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Pearce recall shows voters want leaders, not rulers

After the unprecedented recall and defeat of Senate President Russell Pearce, political pundits have had a heyday analyzing the causes of his decisive upset. Immigration policy? Abrasive personality? Campaign blunders? These and many other factors contributed to the Pearce defeat.

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Cardon uses polished message in claiming ‘outsider’ status

Mesa businessman Wil Cardon branded himself as the anti-politician, an outsider who lacks a “politician’s polish,” as he put it, during a Nov. 15 speech at his new campaign headquarters near Phoenix Sky Harbor International Airport.

But the U.S. Senate candidate who is challenging Congressman Jeff Flake for the Republican nomination appears anything but politically naïve. In fact, he sounded very much like a politician.

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A turning point in the immigration debate?

Republicans who oppose Senate President Russell Pearce’s strict enforcement to confronting illegal immigration are quick to paint Jerry Lewis’s victory last Tuesday as a turning point in the debate in favor of a more nuanced solution to this complex problem. Eager to seize the momentum, they are creating a narrative for the whole nation. While they acknowledged that Pearce’s defeat to Lewis won’t necessarily roll back laws like Arizona’s SB1070, they believe it sends a signal to other Republicans that they can offer more pragmatic solutions without fearing a backlash.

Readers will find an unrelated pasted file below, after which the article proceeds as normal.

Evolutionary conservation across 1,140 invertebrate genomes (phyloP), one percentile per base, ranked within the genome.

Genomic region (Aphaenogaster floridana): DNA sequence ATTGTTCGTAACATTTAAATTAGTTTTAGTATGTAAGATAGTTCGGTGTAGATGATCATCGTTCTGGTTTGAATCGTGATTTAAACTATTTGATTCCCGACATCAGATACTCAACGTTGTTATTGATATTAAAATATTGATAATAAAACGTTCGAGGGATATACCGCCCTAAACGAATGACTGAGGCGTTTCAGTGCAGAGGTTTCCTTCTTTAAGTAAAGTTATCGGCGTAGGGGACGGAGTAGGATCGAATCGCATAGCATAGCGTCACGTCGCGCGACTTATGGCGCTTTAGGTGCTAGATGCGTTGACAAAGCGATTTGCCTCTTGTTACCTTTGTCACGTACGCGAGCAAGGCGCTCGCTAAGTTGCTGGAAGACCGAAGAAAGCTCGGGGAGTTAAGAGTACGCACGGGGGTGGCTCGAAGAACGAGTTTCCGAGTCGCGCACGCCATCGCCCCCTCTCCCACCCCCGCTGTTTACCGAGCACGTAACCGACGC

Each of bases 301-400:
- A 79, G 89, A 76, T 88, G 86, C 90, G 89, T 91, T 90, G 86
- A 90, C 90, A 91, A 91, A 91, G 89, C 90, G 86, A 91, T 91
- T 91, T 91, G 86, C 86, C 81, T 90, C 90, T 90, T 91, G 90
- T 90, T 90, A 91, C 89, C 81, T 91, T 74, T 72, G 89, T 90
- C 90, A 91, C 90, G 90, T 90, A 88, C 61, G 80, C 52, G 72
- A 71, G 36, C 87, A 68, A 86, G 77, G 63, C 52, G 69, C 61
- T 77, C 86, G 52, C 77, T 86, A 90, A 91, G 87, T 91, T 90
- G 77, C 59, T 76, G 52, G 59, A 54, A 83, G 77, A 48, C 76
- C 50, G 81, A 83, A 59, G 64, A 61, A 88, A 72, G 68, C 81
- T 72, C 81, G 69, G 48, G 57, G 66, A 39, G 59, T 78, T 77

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The morning after

Senate pages began boxing up items from Pearce’s office yesterday, leaving one Senate GOP source with mixed emotions on the recall, the rough treatment of Lewis and the departed Pearce.

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Pearce recall vote energizes Democrats

Last week's recall election defeat of the Republican legislator who wrote Arizona's tough anti-immigration law and the seating of Democratic mayors in Phoenix and Tucson have given Democrats renewed hope for picking up the state in next year's Senate and presidential elections.

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